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Danish universities score well on organisation, but poorly on academic freedom
Danish universities are free to make decisions on top jobs and internal structure, but restricted on admissions procedures and introducing new study programmes.
This is according to a recent European University Association study that has now been made into a highly clickable interactive scorecard, the so-called EUA autonomy scorecard.
Whether you want to compare Denmark and Sweden or the UK and France the new website makes it easy to evaluate 26 European countries over four areas; organisational, financial, staffing and academic autonomy.
The EUA finds that »the Danish higher education system is generally characterised by high levels of institutional freedom« coming second in that measure. However, »academic autonomy is somewhat more restricted, with Denmark belonging to the ‘medium low’ group,« a ranking that is shared with countries such as Slovakia and Italy.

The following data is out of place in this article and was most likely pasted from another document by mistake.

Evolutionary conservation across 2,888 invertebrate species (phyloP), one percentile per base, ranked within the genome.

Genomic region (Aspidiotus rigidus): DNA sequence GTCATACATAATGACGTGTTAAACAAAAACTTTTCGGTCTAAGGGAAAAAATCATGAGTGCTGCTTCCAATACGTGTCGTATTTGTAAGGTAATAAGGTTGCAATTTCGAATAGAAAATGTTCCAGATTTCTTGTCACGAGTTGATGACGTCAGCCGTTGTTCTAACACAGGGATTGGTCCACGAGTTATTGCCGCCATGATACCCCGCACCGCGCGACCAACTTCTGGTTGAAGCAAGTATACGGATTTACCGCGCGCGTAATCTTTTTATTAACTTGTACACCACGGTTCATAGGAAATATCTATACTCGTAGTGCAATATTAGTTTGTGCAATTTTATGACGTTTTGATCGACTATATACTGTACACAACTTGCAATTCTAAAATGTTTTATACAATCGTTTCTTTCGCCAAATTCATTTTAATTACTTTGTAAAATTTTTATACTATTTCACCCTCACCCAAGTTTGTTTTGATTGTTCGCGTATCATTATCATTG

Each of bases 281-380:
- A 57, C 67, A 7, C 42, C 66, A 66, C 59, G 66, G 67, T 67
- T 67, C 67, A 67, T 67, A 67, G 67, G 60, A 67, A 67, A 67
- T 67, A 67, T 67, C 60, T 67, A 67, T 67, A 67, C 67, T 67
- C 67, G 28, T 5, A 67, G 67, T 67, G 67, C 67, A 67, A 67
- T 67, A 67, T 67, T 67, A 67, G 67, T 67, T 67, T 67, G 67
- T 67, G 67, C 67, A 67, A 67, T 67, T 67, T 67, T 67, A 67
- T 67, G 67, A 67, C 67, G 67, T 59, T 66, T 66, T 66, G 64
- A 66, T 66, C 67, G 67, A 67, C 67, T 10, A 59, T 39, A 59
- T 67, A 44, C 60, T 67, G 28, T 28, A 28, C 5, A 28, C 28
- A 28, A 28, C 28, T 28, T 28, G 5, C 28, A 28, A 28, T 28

Autonomy is seen as vital for universities’ success: It lets them plan and make strategies without government micromanaging, the EUA claims. As such these rankings are part of the EU’s flagship ‘innovative union’ to make the region the worlds most dynamic region by 2020.
Greece was at the bottom of the ranking coming dead last in the majority of indicators. Cyprus, France and Turkey all also achieved less than 50 per cent on average. The list was topped by Estonia and the UK.
Some of the metrics where Denmark scores badly could be disputed: It recieves zero per cent for ability to charge fees, and only 67 per cent for ‘salaries for senior administrative staff’ which are regulated by an external board. Factors that some students and staff may consider positive.
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